To say that arena football has failed in the Dallas/Fort Worth area might not technically be wrong, but it also seems to be a bit of a stretch.
Yes, the DFW area has played host to four different teams over the AFL’s 27-year history, including the Dallas Texans, Fort Worth Calvary, Dallas Desperados and Dallas Vigilantes. That certainly seems to be a lot given the league’s relatively short history and especially considering most markets never had more than two teams before they either were successful or deemed as burned. But the success of the Dallas Desperados, even with their help from Dallas Cowboys owner Jerry Jones, had a pretty remarkable run, creating sort of a niche in the American Airlines Center, and for a while were the most successful team to play in that arena, the Stars run in Reunion Arena not withstanding.
But Texas is a football state and with the San Antonio Talons on the verge of going under, it seems strange to think that the state will not have a team. There is, however, a chance that another team could sneak into area once again.
Back in mid-July, the Fort Worth city council approved plans to move forward to build a new 14,000-seat arena in the city’s cultural district to replace the current arena by the convention center. And even though it still has to be approved by voters and the opening date at least a couple of years off, it could be home to a DFW AFL team.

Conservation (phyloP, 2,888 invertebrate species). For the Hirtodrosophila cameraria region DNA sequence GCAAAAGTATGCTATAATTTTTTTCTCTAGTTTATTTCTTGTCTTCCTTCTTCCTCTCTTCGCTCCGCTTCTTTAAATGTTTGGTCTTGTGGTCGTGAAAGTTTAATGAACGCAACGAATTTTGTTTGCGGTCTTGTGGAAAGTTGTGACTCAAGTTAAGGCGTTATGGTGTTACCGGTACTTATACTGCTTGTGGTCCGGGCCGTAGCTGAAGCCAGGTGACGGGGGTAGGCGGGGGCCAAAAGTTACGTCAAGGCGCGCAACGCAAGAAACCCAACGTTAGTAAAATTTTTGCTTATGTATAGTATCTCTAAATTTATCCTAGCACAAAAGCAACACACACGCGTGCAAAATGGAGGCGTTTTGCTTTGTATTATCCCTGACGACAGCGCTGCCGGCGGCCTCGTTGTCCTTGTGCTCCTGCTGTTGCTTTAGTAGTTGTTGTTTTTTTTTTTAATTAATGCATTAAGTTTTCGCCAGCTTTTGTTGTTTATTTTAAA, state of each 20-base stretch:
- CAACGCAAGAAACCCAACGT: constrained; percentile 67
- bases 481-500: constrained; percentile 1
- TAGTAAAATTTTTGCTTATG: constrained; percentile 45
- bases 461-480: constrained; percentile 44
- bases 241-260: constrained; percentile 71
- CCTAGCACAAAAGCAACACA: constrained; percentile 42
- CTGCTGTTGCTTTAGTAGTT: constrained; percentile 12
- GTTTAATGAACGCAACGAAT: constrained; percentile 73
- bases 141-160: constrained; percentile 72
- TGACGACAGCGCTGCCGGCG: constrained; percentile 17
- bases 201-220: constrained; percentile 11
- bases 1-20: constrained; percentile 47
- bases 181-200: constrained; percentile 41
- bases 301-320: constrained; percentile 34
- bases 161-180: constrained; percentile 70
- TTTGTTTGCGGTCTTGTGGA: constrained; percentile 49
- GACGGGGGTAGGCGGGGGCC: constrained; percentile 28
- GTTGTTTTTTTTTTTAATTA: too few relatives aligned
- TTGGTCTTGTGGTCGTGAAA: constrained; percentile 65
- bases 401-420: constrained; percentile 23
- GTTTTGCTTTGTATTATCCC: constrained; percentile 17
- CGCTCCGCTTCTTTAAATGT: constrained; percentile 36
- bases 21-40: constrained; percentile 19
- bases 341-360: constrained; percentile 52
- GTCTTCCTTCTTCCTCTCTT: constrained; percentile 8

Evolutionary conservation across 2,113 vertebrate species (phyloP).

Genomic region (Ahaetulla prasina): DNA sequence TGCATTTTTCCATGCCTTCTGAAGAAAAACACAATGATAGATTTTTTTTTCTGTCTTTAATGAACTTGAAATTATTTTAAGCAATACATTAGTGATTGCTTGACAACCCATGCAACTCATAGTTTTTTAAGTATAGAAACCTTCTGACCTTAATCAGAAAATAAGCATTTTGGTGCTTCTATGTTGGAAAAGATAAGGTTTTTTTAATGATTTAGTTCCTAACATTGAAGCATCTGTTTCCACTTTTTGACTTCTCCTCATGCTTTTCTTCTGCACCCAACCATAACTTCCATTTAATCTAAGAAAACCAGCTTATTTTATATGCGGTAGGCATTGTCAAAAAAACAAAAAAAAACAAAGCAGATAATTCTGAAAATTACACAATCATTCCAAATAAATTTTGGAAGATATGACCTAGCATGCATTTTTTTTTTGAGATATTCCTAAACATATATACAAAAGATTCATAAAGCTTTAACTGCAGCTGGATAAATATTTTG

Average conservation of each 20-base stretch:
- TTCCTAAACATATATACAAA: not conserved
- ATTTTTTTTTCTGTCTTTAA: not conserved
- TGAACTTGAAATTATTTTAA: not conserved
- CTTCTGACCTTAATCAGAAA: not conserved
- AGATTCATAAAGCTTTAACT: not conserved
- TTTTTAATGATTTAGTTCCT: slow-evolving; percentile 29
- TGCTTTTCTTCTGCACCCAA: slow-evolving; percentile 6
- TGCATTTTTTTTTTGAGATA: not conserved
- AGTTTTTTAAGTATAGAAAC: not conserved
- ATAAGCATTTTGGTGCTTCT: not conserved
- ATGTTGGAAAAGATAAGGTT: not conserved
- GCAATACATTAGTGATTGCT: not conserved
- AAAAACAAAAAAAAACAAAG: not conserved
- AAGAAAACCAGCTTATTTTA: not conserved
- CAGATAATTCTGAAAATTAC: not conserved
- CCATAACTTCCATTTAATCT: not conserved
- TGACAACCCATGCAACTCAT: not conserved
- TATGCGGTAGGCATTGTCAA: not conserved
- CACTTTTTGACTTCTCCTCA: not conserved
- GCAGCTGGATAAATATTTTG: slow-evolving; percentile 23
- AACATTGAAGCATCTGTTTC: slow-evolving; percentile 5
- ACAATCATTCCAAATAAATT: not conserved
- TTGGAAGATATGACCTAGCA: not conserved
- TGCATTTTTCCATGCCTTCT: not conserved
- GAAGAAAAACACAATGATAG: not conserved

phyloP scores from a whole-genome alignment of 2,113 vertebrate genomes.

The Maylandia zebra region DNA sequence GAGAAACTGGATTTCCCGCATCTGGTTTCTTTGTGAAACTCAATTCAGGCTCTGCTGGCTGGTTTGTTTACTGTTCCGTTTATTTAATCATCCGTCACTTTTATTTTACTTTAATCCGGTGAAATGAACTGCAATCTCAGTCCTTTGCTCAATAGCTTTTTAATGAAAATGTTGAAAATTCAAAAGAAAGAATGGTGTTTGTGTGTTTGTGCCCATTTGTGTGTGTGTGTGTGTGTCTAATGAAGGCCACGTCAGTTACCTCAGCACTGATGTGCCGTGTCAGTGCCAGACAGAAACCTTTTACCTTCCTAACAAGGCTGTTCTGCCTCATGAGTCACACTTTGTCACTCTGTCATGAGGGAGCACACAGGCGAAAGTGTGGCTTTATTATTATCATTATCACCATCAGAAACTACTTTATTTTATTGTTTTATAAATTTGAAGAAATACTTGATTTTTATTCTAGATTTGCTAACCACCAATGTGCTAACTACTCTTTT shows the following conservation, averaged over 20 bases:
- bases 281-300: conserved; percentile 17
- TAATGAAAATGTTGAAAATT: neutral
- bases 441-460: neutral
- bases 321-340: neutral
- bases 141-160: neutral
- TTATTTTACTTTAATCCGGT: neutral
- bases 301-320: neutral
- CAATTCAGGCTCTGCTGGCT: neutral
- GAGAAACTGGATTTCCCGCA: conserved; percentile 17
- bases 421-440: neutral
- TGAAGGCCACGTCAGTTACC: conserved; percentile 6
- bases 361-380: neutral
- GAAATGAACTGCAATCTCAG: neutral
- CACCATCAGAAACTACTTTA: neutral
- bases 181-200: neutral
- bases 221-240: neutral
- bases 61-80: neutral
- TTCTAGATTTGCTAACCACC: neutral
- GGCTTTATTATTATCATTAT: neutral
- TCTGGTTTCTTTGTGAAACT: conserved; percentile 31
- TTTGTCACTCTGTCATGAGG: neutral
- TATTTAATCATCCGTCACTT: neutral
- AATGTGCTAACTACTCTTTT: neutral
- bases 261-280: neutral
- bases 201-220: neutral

If memory serves me right, the reason the Vigilantes went under was because of the high rent at the AAC and couldn’t get into the arena in Allen because of the Allen Wranglers of the IFL. Unless the management of this new arena is dumb, that wouldn’t be the case in Fort Worth. The only reason I can think of that the convention center arena is ever used is for the circus. So at the new arena, it would be that and likely the stock show and rodeo that happens every February. Outside of that, the arena will likely sit empty with no other uses, and perfect for an AFL team.
Also, before eventually folding, the Vigilantes were pulling a pretty good crowd. They struggled mightily in 2010, with only an average of 5,686 fans per game, but then had a stronger year in 2011 with 8,518 fans per game, which was above the league average that year, including over 11,000 and 12,000 for the last two games of the regular season. Of course, it helped that they were better that year, but it still shows that this town will support teams, especially winners.
Now, Fort Worth is not Dallas. While I prefer it over Dallas since I live closer to it, but there are some that might not want to make the trip all the way from Plano or Richardson and that part of the Metroplex. And there’s no guarantee that it would exactly work either given the Texan’s and Calvary’s short stints in the AFL.
But I think it’s worth a shot. The area has shown in the past that it can work and with good ownership, management and advertisement (something that can go for every team in every market), the AFL can return successfully to the Dallas/Fort Worth area.